IZMIR - BIRTH PLACE OF HOMER
Known in Turkish as "Beautiful Izmir", the city lies at the head of a long and narrow gulf furrowed by ships and yachts. The climate is mild and in the summer the constant and refreshing sea breezes temper the sun's heat. Behind the palm-lined promenades and avenues which follow the shoreline, the city, in horizontal terraces, gently ascends the slopes of the surrounding mountains. The third largest city in Turkey, Izmir's port is second only to Istanbul's. A cosmopolitan and lively city all year round, during the International Arts Festival (June/July) and the International Fair (August/Sept), Izmir bursts with an added vibrancy.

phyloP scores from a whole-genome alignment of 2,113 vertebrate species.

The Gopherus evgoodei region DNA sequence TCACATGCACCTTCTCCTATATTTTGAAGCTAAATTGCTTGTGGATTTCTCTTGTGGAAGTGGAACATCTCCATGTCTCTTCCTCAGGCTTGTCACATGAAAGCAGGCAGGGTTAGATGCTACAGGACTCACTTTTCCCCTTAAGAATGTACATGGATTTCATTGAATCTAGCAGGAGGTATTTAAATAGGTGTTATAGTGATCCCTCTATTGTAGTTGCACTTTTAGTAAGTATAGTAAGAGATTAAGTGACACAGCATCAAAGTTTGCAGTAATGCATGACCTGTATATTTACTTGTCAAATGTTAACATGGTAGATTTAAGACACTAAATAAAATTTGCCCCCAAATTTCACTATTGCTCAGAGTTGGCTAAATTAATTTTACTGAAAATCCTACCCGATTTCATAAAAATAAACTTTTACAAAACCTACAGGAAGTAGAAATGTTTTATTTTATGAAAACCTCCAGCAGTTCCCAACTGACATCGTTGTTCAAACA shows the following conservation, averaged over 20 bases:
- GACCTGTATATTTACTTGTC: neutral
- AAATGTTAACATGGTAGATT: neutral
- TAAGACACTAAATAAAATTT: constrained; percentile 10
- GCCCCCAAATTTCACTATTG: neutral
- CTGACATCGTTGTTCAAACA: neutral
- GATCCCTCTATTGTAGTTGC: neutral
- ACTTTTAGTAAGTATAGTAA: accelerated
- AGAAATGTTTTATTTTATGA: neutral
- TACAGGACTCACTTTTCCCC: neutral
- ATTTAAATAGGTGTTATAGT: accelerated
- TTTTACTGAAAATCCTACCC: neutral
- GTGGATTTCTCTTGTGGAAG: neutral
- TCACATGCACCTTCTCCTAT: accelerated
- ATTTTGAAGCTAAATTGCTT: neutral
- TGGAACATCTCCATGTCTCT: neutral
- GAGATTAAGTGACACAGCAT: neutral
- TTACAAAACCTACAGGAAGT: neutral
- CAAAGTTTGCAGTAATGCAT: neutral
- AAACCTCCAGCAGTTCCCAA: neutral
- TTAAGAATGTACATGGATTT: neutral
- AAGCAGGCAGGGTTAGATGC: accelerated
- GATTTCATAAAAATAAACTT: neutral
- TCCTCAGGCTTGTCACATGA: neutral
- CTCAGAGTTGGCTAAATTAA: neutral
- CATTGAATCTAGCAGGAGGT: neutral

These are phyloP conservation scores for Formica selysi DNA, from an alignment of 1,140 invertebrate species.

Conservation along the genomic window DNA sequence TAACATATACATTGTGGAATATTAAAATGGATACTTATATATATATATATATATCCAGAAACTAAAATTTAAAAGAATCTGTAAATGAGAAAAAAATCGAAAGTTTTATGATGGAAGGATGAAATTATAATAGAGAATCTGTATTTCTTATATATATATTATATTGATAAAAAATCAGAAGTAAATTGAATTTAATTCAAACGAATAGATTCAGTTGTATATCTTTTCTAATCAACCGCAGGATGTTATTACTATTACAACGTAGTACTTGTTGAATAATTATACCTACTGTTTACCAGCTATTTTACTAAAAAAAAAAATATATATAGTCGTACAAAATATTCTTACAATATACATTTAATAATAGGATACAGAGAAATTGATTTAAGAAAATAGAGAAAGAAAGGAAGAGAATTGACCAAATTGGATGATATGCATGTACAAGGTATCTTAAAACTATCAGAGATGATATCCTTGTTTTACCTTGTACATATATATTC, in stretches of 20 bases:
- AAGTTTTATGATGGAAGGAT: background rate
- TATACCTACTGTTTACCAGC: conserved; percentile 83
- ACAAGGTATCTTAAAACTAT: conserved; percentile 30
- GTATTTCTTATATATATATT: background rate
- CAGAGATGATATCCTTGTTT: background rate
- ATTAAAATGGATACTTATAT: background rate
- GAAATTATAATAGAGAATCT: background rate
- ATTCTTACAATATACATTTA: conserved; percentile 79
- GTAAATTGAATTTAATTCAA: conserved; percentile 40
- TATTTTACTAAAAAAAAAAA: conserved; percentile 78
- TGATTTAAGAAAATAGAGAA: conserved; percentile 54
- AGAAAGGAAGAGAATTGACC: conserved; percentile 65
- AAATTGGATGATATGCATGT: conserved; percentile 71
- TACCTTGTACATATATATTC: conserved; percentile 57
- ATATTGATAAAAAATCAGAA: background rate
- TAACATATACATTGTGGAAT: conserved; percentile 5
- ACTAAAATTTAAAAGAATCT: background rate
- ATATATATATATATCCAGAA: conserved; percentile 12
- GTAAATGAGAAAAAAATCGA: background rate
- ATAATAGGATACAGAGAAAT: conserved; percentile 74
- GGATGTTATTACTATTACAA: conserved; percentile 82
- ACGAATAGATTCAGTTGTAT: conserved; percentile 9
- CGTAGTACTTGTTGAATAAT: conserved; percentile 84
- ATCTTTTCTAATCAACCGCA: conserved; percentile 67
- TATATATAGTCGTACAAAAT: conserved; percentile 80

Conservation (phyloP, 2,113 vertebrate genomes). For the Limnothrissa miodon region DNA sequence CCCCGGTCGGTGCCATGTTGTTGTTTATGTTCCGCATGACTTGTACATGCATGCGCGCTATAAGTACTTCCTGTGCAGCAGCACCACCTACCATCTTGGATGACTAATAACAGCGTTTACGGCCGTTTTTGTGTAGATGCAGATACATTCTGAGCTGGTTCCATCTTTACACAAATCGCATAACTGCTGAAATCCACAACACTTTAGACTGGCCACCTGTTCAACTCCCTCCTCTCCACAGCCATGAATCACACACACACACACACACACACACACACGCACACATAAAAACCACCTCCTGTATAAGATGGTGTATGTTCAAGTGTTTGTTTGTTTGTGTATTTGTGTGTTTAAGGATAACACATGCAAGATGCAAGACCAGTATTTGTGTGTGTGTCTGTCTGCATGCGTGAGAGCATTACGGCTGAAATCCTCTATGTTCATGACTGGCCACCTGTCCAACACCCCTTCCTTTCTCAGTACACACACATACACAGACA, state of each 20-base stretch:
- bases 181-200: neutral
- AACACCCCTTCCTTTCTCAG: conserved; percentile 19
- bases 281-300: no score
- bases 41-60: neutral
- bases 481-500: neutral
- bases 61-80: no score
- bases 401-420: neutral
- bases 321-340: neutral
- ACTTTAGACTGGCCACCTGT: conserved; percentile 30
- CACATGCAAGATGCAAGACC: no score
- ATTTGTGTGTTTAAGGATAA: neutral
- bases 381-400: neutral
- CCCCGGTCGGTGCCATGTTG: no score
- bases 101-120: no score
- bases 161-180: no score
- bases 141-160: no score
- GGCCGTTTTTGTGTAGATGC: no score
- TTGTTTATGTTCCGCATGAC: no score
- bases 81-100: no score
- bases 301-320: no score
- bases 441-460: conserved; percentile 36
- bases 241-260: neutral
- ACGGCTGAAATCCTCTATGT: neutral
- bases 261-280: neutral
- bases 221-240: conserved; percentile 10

The original city was established in the third millennium B.C. (at present day Bayrakli), and at that time shared, with Troia, the most advanced culture in Western Anatolia. By 1500 B.C. it had fallen under the influence of Central Anatolia's Hittite Empire. in the first millennium B.C. Izmir, then known as Smyrna, ranked as one of the important cities of the lonian Federation; during this period - one of the city's most brilliant - it is believed that Homer is lived here. The Lydian conquest of the city, around 600 B.C., brought this period to an end, and Izmir remained little more than a village throughout the Lydian and the subsequent 6th cen tury B.C. Persian rule. In the fourth century B.C. a new city was built at the instigation of Alexander the Great on the slopes of Mt. Pages (Kadifekale). Izmir's Roman period, from the first century B.C., gave birth to its second great era. Byzantine rule followed in the fourth century and lasted until the Seljuk conquest in the 11th century. In 1415, under Sultan Mehmet Celebi, Izmir became part of the Ottoman Empire.